prepare for marketing in a recession

Out of an abundance of caution: plan now for medical device recession marketing

Considering we're in the midst of a pandemic, the market has crashed, and there's a price war in the oil market, there's no need to wait for the economists to proclaim a recession. Instead, it's time to roll out recession marketing strategies.

 

Healthcare, in general, is somewhat resistant to recessionary effects, but as you know, there are many sub-markets in the sector. According to S&P Global, hospitals are the most vulnerable, while the medical device category is the most resilient. The good news, so far, is that most pols think it's unlikely that this will be a short recession, around 11 months. But there are significant unknowns, like the impact of Covid-19 and the state of the global economy. The marketing strategies in this article are well proven and tested during recent downturns. Biotica has successfully guided clients through two recessions (2001, 2007-2009). Our goal for clients is not just survival. We aim for them to emerge from the muck stronger than ever with a dominant market share.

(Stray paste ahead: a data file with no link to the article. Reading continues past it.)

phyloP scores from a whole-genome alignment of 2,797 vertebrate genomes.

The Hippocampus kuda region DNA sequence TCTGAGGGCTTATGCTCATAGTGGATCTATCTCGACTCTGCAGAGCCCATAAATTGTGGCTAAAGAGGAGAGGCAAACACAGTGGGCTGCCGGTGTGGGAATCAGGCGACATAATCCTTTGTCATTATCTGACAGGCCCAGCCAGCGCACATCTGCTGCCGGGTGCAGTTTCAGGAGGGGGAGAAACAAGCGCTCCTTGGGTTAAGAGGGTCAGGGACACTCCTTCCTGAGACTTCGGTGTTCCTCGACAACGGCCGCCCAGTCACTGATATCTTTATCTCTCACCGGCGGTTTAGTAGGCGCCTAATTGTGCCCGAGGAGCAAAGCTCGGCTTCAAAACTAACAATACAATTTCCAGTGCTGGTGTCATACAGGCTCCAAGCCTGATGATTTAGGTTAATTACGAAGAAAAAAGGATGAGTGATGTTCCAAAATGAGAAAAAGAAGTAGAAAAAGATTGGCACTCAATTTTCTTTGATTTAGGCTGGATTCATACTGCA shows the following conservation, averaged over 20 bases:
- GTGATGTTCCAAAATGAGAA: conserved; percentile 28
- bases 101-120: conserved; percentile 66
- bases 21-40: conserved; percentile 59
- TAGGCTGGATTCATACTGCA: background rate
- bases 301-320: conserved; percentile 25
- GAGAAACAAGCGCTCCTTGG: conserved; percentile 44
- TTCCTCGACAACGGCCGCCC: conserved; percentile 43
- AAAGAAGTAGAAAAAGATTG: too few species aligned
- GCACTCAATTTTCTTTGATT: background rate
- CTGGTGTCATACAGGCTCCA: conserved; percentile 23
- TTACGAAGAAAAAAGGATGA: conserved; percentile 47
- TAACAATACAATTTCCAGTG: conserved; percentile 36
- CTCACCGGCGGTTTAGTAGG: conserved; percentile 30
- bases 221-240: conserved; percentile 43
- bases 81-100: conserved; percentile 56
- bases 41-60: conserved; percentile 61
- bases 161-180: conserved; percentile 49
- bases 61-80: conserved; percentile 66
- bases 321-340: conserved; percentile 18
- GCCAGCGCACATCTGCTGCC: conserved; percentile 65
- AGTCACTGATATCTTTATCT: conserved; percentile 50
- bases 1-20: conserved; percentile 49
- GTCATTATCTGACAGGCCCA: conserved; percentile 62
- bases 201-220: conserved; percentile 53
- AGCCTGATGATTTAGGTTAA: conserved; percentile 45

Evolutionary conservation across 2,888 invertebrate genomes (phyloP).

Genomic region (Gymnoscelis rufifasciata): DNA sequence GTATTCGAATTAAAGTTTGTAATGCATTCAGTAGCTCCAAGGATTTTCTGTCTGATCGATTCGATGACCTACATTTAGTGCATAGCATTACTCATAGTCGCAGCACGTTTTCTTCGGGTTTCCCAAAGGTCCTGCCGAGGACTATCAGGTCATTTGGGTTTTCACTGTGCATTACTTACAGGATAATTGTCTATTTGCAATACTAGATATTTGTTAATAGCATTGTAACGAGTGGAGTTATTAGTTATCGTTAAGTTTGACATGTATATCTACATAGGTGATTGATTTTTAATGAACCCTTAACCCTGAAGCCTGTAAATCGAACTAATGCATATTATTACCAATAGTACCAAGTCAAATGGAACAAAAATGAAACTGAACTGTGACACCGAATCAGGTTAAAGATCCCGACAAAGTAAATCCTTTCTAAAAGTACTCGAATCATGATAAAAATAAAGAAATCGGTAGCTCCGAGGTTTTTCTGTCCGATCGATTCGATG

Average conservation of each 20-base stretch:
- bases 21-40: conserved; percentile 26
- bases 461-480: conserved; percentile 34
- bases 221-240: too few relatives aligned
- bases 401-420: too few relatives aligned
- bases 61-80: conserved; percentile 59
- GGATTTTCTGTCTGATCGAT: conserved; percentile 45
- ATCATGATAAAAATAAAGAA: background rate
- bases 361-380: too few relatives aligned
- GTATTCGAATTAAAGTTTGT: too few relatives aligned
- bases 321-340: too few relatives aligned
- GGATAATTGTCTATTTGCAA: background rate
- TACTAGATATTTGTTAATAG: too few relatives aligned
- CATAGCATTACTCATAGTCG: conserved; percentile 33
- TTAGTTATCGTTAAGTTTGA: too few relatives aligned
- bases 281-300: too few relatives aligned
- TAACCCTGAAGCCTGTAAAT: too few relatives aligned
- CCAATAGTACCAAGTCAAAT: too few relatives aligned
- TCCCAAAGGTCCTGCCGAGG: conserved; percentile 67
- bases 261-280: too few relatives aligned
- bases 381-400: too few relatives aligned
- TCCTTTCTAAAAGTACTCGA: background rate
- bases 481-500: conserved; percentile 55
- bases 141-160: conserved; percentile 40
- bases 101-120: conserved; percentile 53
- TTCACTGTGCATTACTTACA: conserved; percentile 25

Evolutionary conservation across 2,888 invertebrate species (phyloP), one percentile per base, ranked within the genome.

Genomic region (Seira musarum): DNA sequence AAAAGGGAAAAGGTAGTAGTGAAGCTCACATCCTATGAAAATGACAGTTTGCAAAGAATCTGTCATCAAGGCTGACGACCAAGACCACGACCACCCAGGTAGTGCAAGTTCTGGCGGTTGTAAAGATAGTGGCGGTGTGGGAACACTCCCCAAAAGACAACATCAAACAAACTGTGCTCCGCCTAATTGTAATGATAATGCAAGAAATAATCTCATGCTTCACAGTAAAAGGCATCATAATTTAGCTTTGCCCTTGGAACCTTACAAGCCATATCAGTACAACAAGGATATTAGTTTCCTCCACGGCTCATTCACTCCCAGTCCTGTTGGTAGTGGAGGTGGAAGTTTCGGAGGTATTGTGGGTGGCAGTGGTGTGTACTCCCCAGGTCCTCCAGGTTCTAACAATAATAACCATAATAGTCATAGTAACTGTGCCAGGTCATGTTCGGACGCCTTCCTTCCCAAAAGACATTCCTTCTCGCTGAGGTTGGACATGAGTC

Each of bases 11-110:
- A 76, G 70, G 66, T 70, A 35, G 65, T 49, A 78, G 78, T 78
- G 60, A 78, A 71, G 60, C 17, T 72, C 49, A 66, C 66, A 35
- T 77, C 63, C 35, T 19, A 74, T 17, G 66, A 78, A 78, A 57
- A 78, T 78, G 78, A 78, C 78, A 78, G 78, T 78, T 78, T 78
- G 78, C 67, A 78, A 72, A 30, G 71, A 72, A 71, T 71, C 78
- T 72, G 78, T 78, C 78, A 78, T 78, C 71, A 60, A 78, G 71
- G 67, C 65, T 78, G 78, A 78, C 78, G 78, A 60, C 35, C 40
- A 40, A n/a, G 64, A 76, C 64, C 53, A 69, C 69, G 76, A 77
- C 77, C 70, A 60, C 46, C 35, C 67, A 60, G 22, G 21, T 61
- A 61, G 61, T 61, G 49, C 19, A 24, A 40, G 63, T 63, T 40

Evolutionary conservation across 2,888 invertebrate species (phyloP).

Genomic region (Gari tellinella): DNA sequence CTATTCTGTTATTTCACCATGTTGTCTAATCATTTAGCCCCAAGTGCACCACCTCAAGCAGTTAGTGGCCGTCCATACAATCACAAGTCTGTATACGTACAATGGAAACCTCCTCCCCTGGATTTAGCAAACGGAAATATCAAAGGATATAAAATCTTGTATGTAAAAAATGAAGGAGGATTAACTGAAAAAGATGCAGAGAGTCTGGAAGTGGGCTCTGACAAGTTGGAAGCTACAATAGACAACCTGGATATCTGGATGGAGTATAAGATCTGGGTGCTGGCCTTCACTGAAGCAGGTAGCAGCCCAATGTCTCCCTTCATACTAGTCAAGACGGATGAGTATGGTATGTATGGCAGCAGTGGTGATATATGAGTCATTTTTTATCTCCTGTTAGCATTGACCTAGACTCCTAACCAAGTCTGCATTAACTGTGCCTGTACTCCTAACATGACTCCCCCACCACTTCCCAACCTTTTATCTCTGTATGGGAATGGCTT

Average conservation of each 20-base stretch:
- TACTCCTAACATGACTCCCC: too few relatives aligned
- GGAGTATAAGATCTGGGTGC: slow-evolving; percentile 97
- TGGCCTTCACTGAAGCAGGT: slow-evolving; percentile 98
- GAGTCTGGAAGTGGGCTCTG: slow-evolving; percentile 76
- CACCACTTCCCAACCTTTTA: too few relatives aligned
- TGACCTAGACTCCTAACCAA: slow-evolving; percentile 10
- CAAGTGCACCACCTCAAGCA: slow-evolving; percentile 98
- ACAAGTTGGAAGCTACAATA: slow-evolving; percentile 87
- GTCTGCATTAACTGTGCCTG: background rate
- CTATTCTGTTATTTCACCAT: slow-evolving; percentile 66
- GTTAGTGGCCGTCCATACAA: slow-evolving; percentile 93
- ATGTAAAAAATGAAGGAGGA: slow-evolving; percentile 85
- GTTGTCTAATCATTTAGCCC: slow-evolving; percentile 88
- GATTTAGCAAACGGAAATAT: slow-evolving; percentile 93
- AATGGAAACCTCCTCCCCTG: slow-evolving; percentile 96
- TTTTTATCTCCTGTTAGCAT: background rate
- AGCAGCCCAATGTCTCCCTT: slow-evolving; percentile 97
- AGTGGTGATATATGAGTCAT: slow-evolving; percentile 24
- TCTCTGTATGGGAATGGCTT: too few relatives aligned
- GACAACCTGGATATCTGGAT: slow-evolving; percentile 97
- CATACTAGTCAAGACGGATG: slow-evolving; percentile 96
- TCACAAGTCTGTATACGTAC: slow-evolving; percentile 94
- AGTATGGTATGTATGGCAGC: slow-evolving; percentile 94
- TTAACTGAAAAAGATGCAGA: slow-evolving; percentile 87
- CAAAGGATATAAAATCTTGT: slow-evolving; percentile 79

Recession basics

Recessions are a by-product of an over-heated economy. The current bull market has been roaring for 10 years. Consumer behavior between B2B and B2C is highly similar because, well, humans are making the buying decisions in both cases. Consumers don't always act rationally, especially in recessions. Take, for example, the guy (it's usually a guy) with a toothache who refuses to see the dentist and ends up in the ER with excruciating pain -- a shortsighted and expensive choice. Counter these reflexes with creative offers and to make buying as simple as possible. Demand is reduced, but it doesn't go away completely. Companies that pull into their shells will lose these sales and, unfortunately, more in the future. Not every company can or should take every recommendation, but we hope to provide ideas that will make this a prosperous time.

Media, The Best Deal in the Recession